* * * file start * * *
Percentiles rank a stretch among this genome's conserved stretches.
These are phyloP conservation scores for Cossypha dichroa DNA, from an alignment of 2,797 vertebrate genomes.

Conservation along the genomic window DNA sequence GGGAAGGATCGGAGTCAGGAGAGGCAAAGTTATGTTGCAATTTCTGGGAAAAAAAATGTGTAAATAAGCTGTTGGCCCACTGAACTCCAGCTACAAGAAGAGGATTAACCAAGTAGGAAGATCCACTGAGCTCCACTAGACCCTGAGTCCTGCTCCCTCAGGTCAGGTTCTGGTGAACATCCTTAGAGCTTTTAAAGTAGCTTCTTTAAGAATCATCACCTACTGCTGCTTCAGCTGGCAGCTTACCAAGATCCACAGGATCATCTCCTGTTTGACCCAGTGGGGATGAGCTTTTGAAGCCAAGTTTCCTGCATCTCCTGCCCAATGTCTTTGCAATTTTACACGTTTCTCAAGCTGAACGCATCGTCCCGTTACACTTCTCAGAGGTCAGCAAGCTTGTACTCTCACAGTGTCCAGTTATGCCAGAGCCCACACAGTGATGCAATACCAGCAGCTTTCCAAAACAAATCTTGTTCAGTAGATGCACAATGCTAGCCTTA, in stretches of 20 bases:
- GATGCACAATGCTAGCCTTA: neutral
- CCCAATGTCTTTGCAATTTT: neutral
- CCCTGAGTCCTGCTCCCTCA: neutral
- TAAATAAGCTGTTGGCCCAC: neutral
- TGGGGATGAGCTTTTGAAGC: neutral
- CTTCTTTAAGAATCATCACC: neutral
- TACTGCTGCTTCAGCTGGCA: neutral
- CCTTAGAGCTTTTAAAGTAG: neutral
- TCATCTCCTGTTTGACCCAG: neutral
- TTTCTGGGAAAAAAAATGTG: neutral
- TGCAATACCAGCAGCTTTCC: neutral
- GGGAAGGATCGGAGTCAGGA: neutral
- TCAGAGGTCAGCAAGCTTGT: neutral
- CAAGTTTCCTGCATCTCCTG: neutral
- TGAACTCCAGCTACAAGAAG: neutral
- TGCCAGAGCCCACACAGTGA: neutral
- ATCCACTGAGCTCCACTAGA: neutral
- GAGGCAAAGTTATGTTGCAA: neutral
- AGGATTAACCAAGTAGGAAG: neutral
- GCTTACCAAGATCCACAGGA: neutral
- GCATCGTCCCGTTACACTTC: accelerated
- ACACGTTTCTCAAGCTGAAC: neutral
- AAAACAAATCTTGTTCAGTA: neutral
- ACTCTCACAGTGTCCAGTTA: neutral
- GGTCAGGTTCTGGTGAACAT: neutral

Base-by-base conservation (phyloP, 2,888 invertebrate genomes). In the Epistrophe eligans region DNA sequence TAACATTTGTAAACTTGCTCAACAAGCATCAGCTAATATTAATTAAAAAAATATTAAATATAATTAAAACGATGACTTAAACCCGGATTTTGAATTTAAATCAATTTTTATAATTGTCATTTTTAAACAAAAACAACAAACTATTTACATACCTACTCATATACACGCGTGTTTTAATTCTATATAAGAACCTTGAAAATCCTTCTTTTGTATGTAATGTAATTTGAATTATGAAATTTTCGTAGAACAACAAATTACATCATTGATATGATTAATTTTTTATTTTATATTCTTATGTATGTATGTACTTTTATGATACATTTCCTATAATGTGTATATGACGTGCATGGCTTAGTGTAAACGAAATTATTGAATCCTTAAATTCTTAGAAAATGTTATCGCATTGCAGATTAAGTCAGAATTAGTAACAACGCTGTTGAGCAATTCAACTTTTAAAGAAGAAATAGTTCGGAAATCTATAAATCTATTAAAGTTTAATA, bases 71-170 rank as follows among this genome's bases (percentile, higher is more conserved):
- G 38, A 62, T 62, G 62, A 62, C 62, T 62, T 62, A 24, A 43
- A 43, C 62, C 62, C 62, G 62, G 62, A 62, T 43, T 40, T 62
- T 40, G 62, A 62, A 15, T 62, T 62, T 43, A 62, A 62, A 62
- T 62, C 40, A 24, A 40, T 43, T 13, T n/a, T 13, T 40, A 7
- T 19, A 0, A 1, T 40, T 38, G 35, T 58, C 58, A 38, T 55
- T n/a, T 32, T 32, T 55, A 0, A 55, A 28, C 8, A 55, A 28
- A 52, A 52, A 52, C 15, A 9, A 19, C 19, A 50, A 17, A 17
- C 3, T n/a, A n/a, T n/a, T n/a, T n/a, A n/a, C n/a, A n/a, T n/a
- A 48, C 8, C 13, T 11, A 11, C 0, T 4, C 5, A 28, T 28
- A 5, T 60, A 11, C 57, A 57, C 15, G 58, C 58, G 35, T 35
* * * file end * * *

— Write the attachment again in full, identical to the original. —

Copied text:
Percentiles rank a stretch among this genome's conserved stretches.
These are phyloP conservation scores for Cossypha dichroa DNA, from an alignment of 2,797 vertebrate genomes.

Conservation along the genomic window DNA sequence GGGAAGGATCGGAGTCAGGAGAGGCAAAGTTATGTTGCAATTTCTGGGAAAAAAAATGTGTAAATAAGCTGTTGGCCCACTGAACTCCAGCTACAAGAAGAGGATTAACCAAGTAGGAAGATCCACTGAGCTCCACTAGACCCTGAGTCCTGCTCCCTCAGGTCAGGTTCTGGTGAACATCCTTAGAGCTTTTAAAGTAGCTTCTTTAAGAATCATCACCTACTGCTGCTTCAGCTGGCAGCTTACCAAGATCCACAGGATCATCTCCTGTTTGACCCAGTGGGGATGAGCTTTTGAAGCCAAGTTTCCTGCATCTCCTGCCCAATGTCTTTGCAATTTTACACGTTTCTCAAGCTGAACGCATCGTCCCGTTACACTTCTCAGAGGTCAGCAAGCTTGTACTCTCACAGTGTCCAGTTATGCCAGAGCCCACACAGTGATGCAATACCAGCAGCTTTCCAAAACAAATCTTGTTCAGTAGATGCACAATGCTAGCCTTA, in stretches of 20 bases:
- GATGCACAATGCTAGCCTTA: neutral
- CCCAATGTCTTTGCAATTTT: neutral
- CCCTGAGTCCTGCTCCCTCA: neutral
- TAAATAAGCTGTTGGCCCAC: neutral
- TGGGGATGAGCTTTTGAAGC: neutral
- CTTCTTTAAGAATCATCACC: neutral
- TACTGCTGCTTCAGCTGGCA: neutral
- CCTTAGAGCTTTTAAAGTAG: neutral
- TCATCTCCTGTTTGACCCAG: neutral
- TTTCTGGGAAAAAAAATGTG: neutral
- TGCAATACCAGCAGCTTTCC: neutral
- GGGAAGGATCGGAGTCAGGA: neutral
- TCAGAGGTCAGCAAGCTTGT: neutral
- CAAGTTTCCTGCATCTCCTG: neutral
- TGAACTCCAGCTACAAGAAG: neutral
- TGCCAGAGCCCACACAGTGA: neutral
- ATCCACTGAGCTCCACTAGA: neutral
- GAGGCAAAGTTATGTTGCAA: neutral
- AGGATTAACCAAGTAGGAAG: neutral
- GCTTACCAAGATCCACAGGA: neutral
- GCATCGTCCCGTTACACTTC: accelerated
- ACACGTTTCTCAAGCTGAAC: neutral
- AAAACAAATCTTGTTCAGTA: neutral
- ACTCTCACAGTGTCCAGTTA: neutral
- GGTCAGGTTCTGGTGAACAT: neutral

Base-by-base conservation (phyloP, 2,888 invertebrate genomes). In the Epistrophe eligans region DNA sequence TAACATTTGTAAACTTGCTCAACAAGCATCAGCTAATATTAATTAAAAAAATATTAAATATAATTAAAACGATGACTTAAACCCGGATTTTGAATTTAAATCAATTTTTATAATTGTCATTTTTAAACAAAAACAACAAACTATTTACATACCTACTCATATACACGCGTGTTTTAATTCTATATAAGAACCTTGAAAATCCTTCTTTTGTATGTAATGTAATTTGAATTATGAAATTTTCGTAGAACAACAAATTACATCATTGATATGATTAATTTTTTATTTTATATTCTTATGTATGTATGTACTTTTATGATACATTTCCTATAATGTGTATATGACGTGCATGGCTTAGTGTAAACGAAATTATTGAATCCTTAAATTCTTAGAAAATGTTATCGCATTGCAGATTAAGTCAGAATTAGTAACAACGCTGTTGAGCAATTCAACTTTTAAAGAAGAAATAGTTCGGAAATCTATAAATCTATTAAAGTTTAATA, bases 71-170 rank as follows among this genome's bases (percentile, higher is more conserved):
- G 38, A 62, T 62, G 62, A 62, C 62, T 62, T 62, A 24, A 43
- A 43, C 62, C 62, C 62, G 62, G 62, A 62, T 43, T 40, T 62
- T 40, G 62, A 62, A 15, T 62, T 62, T 43, A 62, A 62, A 62
- T 62, C 40, A 24, A 40, T 43, T 13, T n/a, T 13, T 40, A 7
- T 19, A 0, A 1, T 40, T 38, G 35, T 58, C 58, A 38, T 55
- T n/a, T 32, T 32, T 55, A 0, A 55, A 28, C 8, A 55, A 28
- A 52, A 52, A 52, C 15, A 9, A 19, C 19, A 50, A 17, A 17
- C 3, T n/a, A n/a, T n/a, T n/a, T n/a, A n/a, C n/a, A n/a, T n/a
- A 48, C 8, C 13, T 11, A 11, C 0, T 4, C 5, A 28, T 28
- A 5, T 60, A 11, C 57, A 57, C 15, G 58, C 58, G 35, T 35